I have always directed my attempts at the figurative representation of objects by way of summary and not very descriptive brushstrokes, diverging greatly from the real objective measurements of things, and this has led many people to talk about childish drawing…this position of seeing them (the objects, fh) without looking at them too much, without focussing more attention on them than any ordinary man would in normal everyday life..
People have seen that I intend to sweep away everything we have been taught to consider – without question – as grace and beauty; but have overlooked my work to substitute a vaster beauty, touching all objects and beings, not excluding the most despised – and because of that, all the more exhilarating….
I would like people to look at my work as an enterprise for the rehabilitation of scorned values, and, in any case, make no mistake, a work of ardent celebration….
I am convinced that any table can be for each of us a landscape as inexhaustible as the whole Andes range… I am struck by the high value, for a man, of a simple permanent fact, like the miserable vista on which the window of his room opens daily, that comes, with the passing of time, to have an important role in his life. I often think that the highest destination at which a work of art can aim is to take on that function in someone’s life.
A little secret that I have sought for a long time by way of a fortuitous encounter quite unrelated to the matter: for example six months I try to draw a camel in a way that satisfies me, and I make a thousand attempts without ever managing to do it. Then one day it is a drawing of a plump on the label of a pot of jam or the shadow thrown by an ink pot, or something or other equally unrelated to the matter that provides me with the solution. This kind of thing has happened so often that I have acquired the habit of always being on the outlook, and when I want to draw a camel I no longer limit myself, as I once did, to looking (only, fh) at camels…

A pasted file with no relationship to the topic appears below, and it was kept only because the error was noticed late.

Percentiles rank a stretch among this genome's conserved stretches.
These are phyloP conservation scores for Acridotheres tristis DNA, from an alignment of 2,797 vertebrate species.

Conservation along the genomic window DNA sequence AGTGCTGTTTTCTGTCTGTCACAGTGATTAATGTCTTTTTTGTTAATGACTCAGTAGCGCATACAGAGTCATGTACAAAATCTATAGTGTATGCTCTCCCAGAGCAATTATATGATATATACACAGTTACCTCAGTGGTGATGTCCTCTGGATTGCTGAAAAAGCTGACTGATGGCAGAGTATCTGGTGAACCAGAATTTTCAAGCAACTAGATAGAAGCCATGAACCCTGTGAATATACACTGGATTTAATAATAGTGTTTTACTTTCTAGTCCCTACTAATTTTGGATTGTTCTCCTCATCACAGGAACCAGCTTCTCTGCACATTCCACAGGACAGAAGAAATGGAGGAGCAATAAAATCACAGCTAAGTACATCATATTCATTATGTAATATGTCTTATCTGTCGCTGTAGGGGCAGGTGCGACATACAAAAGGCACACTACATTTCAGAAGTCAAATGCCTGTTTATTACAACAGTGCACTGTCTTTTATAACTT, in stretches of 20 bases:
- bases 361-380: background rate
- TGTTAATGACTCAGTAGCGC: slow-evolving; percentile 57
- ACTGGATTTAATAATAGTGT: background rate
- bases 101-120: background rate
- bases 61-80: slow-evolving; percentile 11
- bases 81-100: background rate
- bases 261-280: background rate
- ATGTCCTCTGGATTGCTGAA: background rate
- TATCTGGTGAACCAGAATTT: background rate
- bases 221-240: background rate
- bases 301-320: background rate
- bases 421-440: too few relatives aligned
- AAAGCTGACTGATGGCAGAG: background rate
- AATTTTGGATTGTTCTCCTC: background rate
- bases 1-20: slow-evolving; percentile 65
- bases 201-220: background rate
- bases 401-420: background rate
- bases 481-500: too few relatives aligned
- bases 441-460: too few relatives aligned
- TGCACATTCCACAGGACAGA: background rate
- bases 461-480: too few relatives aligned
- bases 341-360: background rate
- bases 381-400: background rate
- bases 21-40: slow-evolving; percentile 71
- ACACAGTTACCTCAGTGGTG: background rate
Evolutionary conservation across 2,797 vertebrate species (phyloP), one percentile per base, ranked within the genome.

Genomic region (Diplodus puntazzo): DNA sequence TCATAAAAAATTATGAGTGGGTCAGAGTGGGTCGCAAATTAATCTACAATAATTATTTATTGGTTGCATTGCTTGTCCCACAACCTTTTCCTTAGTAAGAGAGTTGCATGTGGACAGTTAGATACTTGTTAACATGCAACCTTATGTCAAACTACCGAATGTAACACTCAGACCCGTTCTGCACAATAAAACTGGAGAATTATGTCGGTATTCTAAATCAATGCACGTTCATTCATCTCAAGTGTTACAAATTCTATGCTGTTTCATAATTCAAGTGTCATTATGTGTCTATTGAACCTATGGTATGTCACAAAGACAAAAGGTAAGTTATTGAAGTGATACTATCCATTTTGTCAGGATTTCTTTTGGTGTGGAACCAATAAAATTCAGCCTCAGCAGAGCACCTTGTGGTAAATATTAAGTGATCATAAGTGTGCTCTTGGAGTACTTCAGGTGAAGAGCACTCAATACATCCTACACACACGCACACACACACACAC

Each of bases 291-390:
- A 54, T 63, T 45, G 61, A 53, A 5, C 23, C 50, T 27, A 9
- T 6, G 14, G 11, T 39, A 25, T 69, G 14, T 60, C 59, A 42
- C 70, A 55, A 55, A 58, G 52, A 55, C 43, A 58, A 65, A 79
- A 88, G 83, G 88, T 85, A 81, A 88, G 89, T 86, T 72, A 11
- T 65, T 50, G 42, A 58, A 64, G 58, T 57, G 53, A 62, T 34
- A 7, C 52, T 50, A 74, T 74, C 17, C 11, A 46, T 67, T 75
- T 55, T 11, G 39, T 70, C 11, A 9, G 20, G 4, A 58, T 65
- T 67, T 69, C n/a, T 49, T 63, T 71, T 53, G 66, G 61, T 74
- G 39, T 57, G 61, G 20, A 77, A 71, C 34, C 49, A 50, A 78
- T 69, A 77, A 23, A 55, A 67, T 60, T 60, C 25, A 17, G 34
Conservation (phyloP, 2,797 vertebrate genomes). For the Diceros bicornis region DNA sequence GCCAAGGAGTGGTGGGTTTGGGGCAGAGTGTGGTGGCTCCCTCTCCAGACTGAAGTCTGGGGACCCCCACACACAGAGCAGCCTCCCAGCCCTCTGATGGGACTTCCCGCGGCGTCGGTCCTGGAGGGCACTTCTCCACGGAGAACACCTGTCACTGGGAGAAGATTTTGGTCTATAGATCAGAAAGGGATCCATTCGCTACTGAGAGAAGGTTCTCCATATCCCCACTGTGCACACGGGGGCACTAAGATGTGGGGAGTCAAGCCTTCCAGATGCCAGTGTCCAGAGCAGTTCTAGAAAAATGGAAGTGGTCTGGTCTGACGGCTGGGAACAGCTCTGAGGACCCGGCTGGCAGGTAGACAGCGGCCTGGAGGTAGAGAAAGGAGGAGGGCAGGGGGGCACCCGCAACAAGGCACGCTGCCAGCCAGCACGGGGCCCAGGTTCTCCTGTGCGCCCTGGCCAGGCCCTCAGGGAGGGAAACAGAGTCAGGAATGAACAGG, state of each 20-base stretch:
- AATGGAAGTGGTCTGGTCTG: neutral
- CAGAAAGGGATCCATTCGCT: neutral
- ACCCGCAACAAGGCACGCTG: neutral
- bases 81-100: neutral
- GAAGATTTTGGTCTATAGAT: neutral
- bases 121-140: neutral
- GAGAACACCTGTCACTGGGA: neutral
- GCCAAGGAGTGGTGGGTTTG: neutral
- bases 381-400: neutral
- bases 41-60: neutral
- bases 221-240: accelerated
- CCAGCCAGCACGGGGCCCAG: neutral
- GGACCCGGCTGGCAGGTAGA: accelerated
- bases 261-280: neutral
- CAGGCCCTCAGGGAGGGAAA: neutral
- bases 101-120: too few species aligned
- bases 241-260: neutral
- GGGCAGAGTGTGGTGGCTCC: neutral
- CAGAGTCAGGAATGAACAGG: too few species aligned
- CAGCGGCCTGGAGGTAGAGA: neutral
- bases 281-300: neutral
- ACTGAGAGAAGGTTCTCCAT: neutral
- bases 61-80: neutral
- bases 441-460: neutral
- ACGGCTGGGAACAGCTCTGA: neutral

Il flute sur la boss (1947)
On Art Brut: Those works created from solitude and from pure and authentic creative impulses – where the worries of competition, acclaim and social promotion do not interfere – are, because of these very facts, more precious than the productions of professionals. After a certain familiarity with these flourishings of an exalted feverishness, lived so fully and so intensely by their authors, we cannot avoid the feeling that in relation to these works, cultural art in its entirety appears to be the game of a futile society, a fallacious parade.